Four Kuwaiti women made history on May 17th by winning seats in their country’s parliamentary elections. Their victory was made all the more delicious because the fundamentalists who had long opposed women’s suffrage simultaneously lost several of their seats in the Kuwaiti parliament. And just as women faced down the fundamentalists in Kuwait, they will eventually win in Saudi Arabia.
It’s wonderful to see the power of women put the fear of God into countries. At least that’s how I like to explain Saudi Arabia’s decision to delay municipal elections for two years.
It’s all Kuwait’s fault. Kuwaiti women, to be precise, four of whom made history on May 17 by winning seats in their country’s parliamentary elections. Their victory was made all the more delicious because the fundamentalists who had long opposed women’s suffrage lost several of their seats in the Kuwaiti parliament.
The very next day, Saudi Arabia extended the mandate of municipal councils by two years to give time to “expand the participation of citizens in the management of local affairs.” By the accounts of several activists, those local councils are useless. They were the result of the kingdom’s brief, first fling with democracy in 2005, and five women announced their candidacy. But those first nationwide elections were deemed off limits to women by ultraconservative clerics.
Ever since, Saudi women and their supporters have continued to hope that King Abdullah — who is regarded as an ally — would open up the 2009 poll, slated for October, to women. So you can imagine how nervous the Saudis got at the sight of four newly minted Kuwait women parliamentarians.
For years, Islamists in Kuwait’s parliament — from the same brand of ultraconservative Salafi Islam prevalent in Saudi Arabia — stood in the way of women’s suffrage. Women finally won their political rights in 2005, but failed in two subsequent elections to win seats in the 50-member parliament.
But with neither quotas nor the backing of political parties, the four successful women in last week’s elections proved that even once-conservative voting habits can change.
Islamists lost eight of their seats in parliament in a stinging rejection of their attempts to control Kuwaiti society, where they have in recent years succeeded in banning coeducation at universities and restricting public entertainment. They had also wanted to implement Islamic law.
I am always stunned at the pontification of analysts who claim that Muslims want Islamists to run their societies for them. Muslims want choice, just like everybody else.
In countries where Islamists are the only alternative to a dictator, that’s not choice, but a protest vote against the system. Given a choice, Kuwaitis picked four women parliamentarians in a country where just four years ago women had no political rights.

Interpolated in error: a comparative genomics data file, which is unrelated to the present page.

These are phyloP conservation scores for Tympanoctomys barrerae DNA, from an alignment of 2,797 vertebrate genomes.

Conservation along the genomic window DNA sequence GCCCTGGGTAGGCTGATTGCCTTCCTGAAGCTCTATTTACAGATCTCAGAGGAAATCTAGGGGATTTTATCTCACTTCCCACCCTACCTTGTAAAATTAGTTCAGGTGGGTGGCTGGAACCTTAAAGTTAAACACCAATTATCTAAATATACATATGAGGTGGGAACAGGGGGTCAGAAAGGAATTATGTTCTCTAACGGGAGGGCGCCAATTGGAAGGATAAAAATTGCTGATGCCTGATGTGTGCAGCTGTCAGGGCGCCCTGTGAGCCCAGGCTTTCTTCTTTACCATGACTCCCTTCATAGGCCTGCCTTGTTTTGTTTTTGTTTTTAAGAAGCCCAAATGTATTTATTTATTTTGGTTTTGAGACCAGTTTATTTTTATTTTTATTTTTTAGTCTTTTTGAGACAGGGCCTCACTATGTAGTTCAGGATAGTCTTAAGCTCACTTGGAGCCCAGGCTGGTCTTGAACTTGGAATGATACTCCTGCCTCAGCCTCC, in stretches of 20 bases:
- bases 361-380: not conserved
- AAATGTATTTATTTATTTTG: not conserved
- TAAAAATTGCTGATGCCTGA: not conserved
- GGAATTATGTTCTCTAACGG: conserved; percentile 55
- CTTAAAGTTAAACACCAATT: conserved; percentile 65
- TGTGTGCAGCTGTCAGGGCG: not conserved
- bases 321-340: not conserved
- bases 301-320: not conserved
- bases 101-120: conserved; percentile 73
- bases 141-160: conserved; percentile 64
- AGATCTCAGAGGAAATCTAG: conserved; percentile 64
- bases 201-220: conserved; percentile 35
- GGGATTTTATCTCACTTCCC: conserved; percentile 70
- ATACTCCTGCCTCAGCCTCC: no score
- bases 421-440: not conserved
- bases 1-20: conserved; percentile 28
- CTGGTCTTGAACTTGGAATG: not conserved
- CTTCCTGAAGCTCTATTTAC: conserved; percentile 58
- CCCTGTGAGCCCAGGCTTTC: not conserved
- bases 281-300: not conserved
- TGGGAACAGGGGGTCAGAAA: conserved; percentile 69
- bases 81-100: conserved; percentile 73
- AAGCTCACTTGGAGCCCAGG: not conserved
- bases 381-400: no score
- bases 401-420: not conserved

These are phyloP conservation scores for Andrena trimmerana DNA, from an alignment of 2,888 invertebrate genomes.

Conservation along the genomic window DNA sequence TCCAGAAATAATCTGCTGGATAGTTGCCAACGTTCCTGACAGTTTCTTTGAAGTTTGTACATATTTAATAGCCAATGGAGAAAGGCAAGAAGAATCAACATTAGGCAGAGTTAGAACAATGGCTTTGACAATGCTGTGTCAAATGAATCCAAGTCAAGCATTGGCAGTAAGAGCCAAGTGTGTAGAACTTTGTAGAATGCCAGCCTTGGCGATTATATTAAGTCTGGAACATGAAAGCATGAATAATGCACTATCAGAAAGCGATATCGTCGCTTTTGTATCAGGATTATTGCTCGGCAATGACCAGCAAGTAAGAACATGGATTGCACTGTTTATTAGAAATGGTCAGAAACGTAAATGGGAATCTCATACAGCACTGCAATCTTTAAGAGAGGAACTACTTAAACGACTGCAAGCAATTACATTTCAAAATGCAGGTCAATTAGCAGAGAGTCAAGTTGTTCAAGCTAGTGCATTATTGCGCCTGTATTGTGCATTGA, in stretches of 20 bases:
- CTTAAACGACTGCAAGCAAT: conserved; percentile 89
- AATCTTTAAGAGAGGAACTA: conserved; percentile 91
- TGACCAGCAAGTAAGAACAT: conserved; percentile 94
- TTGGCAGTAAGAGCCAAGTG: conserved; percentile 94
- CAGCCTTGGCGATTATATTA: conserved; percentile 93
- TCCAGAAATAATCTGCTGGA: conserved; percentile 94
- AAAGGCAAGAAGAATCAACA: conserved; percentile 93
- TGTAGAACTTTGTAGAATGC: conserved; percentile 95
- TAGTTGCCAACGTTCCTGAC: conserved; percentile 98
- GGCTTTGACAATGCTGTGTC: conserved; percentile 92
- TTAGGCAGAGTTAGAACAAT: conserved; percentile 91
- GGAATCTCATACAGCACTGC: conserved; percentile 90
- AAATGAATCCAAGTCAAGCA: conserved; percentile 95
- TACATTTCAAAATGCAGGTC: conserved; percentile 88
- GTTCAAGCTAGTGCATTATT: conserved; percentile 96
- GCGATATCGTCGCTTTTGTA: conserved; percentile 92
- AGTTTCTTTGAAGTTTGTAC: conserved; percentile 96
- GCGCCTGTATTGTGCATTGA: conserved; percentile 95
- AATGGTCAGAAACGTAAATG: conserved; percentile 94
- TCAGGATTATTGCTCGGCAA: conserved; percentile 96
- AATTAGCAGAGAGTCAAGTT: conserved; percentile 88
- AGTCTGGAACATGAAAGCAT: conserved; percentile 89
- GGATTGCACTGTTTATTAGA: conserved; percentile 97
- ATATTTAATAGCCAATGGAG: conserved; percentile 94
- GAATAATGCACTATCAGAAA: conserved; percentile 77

Saudi Arabia knows too well the ideas that Saudi women can pick up from their Kuwaiti sisters.
In the aftermath of Iraq’s 1990 invasion of Kuwait, many Kuwaiti men and women fled the violence by getting into their cars and driving to neighboring Saudi Arabia.
Forty-seven Saudi women famously violated the kingdom’s ban on driving by taking to the wheel in a convoy through the capital Riyadh. They were denounced as whores in mosques, banned from working for two years and had their passports temporarily confiscated.
To this day, the country whose oil reserves fuel most of the world’s cars continues to deny half its population the right to drive a car, to vote and to run for office.
Just as women faced down the fundamentalists in Kuwait, they will eventually win in Saudi Arabia. Brave Saudi women are increasingly speaking out, whether online, where they comprise more than half the kingdom’s bloggers, or through underground basketball and soccer tournaments that flout the ban on women in public sports.
The backlash will be ugly, just as it was with the women who drove in 1990. Soon after King Abdullah appointed the kingdom’s first woman deputy minister earlier this year, conservative clerics called for a ban on women in media.
But the religious hardliners are making Saudi Arabia a laughingstock. A Saudi judge told a seminar on domestic violence earlier in May that it was okay for a man to slap his wife for lavish spending, What kind of justice can women expect from a judge like that?
Like Saudi Arabia, Kuwait is a Muslim majority country. So when those Saudi clerics who stand between women and their political rights claim to be upholding “Islam,” point to neighbor Kuwait and ask “whose Islam?”
Point to Rola Dashti, Massouma al-Mubarak, Salwa al-Jassar and Aseel al-Awadhi — Kuwait’s new women parliamentarians — and say “Muslim Women Can!”
(Photo: Ra’ed Qutena)
Mona Eltahawy is an Egyptian-born writer on Arab and Muslim issues. This article was originally published in the International Herald Tribune/New York Times and is reprinted with the author’s permission.